Archive for Recipes

Sweeeeeet Squash, an explaination, and an anniversary…

I know. I totally suck. I haven’t posted since Halloween. I’m sure my regular readers are wondering what’s up. So I’ll tell ya. I started my new job back in September and it’s going good but there is a TON of work and I am often working and/or on the weekend so I barely have time to breathe, let alone write. But I was feeling guilty about my little blog, especially considering this month The Average Cook celebrates it’s second birthday. That’s right, my poor, little neglected baby is two years old. Wow. That’s a lot of posts. And readers. And terrible pictures!! In fact, the other day I had my highest views for any given day! I was just short of 600 views for one day!!! Pretty cool. Thanks to all of my readers, new and old, for reading and posting.

Now onto the food….I thought this would be a good recipe for you all for Turkey Day, I mean Thanksgiving!! I love all sorts of squash, but acorn squash is extra special because you can almost make a dessert out of it! This is a nice little, easy Fall dish. Hope you like it.

Roasted Sweet Acorn Squash

Preheat oven to 400 degrees. Slice acorn squash in half and place on roasting sheet coated with coating spray. Also, coast squash with spray. Bake for about 45 minutes to one hour until squash is soft. In the last five minutes, add 1/2 tsp. butter, 1/2 tsp. brown sugar, 1 tsp. raisins or cranberries, and 1/2 tsp. sliver almonds or pecans to each half. Make one half squash for for each person.

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Pepperonata

This year I’ve become completely addicted to the Farmer’s Markets near me. There is one in Keyport every Thursday and if I miss that one, there’s another one on Friday in Atlantic Highlands. I seriously do not know how I will survive past October when both of the Farmer’s Markets end. My favorite veggie/fruit vendor has been Hauser Farms from Old Bridge. They have a large variety of selections at extremely reasonable prices. Their produce is sooo good my two favorite restaurants in the area (Trinity and Drew’s) are regular customers (yeah, so much so, that sometimes they buy up EVERYTHING before I get there!!!).

A few weeks back I was excited to see the multi-colored peppers in baskets at the Farmer’s Market. They were so picturesque I bought up a few of each – red, yellow, orange. When life hands you peppers, you make peperonata. Peperonata is basically stewed peppers, slowly cooked with tomatoes, garlic, onions, basil, etc.  Peperonata takes great alone or served over pasta (or whole wheat rigatoni in my case). It’s a great alternative as a pasta topping to your basic tomato sauce.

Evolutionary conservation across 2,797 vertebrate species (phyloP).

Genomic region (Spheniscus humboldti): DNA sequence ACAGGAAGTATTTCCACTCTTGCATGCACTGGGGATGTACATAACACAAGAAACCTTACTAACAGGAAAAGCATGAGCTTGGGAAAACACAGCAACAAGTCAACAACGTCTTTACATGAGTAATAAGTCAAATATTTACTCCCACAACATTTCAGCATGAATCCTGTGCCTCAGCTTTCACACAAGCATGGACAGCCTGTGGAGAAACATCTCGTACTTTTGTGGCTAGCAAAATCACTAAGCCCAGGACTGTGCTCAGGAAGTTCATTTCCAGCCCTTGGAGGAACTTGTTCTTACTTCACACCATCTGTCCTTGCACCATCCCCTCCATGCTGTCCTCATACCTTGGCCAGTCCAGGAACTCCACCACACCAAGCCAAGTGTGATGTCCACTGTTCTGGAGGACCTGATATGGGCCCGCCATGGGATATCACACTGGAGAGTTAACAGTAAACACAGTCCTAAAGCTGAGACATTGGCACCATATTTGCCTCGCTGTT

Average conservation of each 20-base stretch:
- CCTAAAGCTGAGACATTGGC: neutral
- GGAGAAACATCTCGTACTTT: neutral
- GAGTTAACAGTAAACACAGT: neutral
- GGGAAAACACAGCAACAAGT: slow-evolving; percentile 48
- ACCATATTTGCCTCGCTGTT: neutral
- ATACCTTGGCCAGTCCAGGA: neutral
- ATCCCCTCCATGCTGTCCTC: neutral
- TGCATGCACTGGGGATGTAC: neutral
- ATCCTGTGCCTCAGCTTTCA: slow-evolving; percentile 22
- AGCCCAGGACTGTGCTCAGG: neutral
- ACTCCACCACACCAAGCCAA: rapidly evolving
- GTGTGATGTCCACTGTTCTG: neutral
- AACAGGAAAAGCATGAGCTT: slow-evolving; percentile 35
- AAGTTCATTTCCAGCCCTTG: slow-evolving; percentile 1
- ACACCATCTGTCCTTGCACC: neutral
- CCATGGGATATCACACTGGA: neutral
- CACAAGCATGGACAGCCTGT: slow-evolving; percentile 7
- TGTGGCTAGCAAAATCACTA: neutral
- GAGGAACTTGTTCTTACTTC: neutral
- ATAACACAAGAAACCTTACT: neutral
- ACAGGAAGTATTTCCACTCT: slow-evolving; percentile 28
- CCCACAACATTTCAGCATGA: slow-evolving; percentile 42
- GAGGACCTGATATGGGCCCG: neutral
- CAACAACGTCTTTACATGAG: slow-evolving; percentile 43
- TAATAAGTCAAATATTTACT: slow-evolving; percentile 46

This recipe is from one of my very first cookbooks, The Italian Cooking Encyclopedia. My aunt gave it to me years ago a a gift and it’s a great resource for Italian cooking.What I always enjoy is how the recipes are labeled. The are in English and off to the side is the Italian word for that particular recipe. Even now when I look up a recipe I find it amusing that I am more familiar with the Italian phrase for the recipe versus the English version (like peperonata labeled stewed peppers).

Overall rating – 5 stars

Peperonata (aka Stewed Peppers)

4-5 very ripe peppers, preferably red or yellow

4 T olive oil

2 medium onions, thinly sliced

3 garlic cloves, finely chopped

12 oz plum tomatoes, peeled, seeded and chopped

salt and fresh pepper

a few fresh basil leaves

1. Wash peppers and cut into quarters, removing stems and seeds. Slice into thin strips.

2. In a large heavy saucepan, heat olive and saute onions until soft, add peppers and cook about 8 minutes until soft.

3. Stir in garlic and tomatoes, cover and cook 25 minutes over moderate heat. Season and tear basil leaves into pan. Serve  hot or cold.

Comments (11)

carmelitas



Carmelitas…Never heard of them? Me either until I saw the delicious pictures over at Lisa is Cooking blog. Lisa found the recipe in an issue of Food & Wine. These bar cookies feature chocolate, pecans and dulce de leche. I decided to make these for a picnic I had to go and I always like to bring some sweets. Everyone seemed to enjoy them and I will say they were good but when I look at Lisa’s they look a helluva lot better than mine. They were very heavy and dense. I probably wouldn’t make them again. The oats flavor was just too strong for me. But overall, not bad. Here’s the link to the recipe.

Overall rating – 3 stars

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Sweet Corn Succotash